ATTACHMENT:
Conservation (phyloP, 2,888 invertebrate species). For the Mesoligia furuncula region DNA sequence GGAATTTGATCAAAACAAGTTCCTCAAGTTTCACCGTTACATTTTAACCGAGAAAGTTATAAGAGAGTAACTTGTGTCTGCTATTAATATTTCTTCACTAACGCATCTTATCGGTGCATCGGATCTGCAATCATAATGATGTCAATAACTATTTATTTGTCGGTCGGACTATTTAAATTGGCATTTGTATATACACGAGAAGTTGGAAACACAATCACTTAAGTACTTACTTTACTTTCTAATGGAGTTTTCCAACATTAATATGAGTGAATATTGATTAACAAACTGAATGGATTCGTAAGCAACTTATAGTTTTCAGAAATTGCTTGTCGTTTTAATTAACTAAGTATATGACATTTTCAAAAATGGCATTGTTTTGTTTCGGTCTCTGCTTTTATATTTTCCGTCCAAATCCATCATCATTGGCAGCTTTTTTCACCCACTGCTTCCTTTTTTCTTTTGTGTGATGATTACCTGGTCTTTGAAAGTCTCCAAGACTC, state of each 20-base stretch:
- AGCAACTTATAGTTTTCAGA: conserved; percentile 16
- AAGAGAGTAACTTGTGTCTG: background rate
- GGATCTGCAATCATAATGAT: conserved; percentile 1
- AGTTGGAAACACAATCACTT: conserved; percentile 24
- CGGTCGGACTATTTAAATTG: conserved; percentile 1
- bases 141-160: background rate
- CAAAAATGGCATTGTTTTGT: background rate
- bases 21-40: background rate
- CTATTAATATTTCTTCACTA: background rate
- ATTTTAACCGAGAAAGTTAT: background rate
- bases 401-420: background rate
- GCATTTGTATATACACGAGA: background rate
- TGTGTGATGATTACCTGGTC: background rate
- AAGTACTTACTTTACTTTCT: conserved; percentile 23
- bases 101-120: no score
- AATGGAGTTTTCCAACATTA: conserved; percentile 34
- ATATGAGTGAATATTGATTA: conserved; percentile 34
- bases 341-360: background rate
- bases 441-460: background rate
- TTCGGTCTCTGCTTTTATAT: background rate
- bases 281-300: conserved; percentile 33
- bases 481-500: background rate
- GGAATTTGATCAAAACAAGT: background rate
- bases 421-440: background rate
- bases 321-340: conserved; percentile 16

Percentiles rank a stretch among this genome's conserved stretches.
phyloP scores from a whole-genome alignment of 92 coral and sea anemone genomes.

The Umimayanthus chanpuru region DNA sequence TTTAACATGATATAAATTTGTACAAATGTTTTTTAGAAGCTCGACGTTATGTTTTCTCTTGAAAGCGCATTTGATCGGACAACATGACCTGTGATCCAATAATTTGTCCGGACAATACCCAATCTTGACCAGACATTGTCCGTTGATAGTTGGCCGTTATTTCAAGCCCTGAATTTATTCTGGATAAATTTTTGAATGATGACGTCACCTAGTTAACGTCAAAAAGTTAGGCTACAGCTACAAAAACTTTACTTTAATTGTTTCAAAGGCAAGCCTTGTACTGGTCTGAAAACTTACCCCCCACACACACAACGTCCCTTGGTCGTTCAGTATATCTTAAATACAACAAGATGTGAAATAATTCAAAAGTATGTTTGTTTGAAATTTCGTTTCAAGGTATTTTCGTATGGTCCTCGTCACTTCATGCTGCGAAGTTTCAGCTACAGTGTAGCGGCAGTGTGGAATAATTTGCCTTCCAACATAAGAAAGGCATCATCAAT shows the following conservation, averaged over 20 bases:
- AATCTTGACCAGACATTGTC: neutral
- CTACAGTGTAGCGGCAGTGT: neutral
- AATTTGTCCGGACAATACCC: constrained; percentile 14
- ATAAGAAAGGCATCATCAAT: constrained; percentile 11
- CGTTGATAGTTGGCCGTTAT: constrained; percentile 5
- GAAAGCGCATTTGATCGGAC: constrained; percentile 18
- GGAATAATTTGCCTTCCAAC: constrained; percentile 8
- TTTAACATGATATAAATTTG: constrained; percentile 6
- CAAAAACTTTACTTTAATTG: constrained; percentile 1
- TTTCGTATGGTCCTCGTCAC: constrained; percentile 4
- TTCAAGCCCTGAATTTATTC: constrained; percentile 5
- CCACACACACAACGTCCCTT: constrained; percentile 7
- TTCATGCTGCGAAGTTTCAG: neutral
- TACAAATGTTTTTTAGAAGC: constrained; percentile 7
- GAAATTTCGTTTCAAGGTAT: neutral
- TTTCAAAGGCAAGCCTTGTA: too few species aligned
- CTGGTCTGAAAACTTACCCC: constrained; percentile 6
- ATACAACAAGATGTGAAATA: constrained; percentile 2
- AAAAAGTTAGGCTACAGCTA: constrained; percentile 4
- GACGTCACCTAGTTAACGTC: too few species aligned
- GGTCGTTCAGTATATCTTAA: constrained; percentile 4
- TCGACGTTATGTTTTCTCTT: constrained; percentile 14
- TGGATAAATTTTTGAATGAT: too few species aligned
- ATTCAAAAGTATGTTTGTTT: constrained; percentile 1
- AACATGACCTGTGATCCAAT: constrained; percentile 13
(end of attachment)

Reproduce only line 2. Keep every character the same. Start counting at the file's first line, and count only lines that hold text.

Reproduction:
- AGCAACTTATAGTTTTCAGA: conserved; percentile 16